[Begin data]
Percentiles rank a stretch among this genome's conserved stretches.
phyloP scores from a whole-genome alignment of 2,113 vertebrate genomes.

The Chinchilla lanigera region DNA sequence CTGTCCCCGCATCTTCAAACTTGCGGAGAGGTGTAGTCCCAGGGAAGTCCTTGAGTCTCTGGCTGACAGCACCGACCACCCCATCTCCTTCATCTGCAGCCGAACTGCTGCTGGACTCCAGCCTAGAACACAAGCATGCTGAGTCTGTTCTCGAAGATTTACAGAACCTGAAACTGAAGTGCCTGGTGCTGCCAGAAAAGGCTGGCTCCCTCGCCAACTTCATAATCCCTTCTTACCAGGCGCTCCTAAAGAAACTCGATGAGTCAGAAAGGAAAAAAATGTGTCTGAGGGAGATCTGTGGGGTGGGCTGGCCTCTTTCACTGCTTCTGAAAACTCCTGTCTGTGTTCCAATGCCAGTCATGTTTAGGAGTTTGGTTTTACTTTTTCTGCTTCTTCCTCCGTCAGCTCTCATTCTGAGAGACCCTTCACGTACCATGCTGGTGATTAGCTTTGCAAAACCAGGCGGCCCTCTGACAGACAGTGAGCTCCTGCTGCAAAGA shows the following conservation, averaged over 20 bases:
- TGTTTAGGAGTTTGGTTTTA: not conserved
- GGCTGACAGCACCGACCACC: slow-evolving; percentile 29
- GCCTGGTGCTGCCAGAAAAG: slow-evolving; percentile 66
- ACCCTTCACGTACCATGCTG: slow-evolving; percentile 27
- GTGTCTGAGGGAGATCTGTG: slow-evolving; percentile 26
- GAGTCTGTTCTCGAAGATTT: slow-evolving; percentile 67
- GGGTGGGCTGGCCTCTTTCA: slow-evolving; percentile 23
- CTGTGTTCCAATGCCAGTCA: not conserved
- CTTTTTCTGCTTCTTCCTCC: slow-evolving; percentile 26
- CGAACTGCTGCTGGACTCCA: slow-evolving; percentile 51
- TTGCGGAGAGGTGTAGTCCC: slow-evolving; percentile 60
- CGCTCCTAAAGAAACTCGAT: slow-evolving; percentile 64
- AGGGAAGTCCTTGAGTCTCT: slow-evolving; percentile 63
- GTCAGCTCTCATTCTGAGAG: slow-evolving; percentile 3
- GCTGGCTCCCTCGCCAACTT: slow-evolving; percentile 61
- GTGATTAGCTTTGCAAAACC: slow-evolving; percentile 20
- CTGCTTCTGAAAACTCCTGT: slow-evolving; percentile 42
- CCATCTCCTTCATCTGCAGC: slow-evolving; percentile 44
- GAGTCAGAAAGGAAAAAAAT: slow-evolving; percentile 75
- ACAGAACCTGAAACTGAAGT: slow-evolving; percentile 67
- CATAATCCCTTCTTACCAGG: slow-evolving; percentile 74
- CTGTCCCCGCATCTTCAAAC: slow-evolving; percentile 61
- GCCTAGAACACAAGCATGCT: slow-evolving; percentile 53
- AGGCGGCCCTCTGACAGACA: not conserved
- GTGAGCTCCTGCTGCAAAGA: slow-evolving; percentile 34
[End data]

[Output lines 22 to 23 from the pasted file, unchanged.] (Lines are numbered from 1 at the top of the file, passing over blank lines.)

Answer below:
- GAGTCAGAAAGGAAAAAAAT: slow-evolving; percentile 75
- ACAGAACCTGAAACTGAAGT: slow-evolving; percentile 67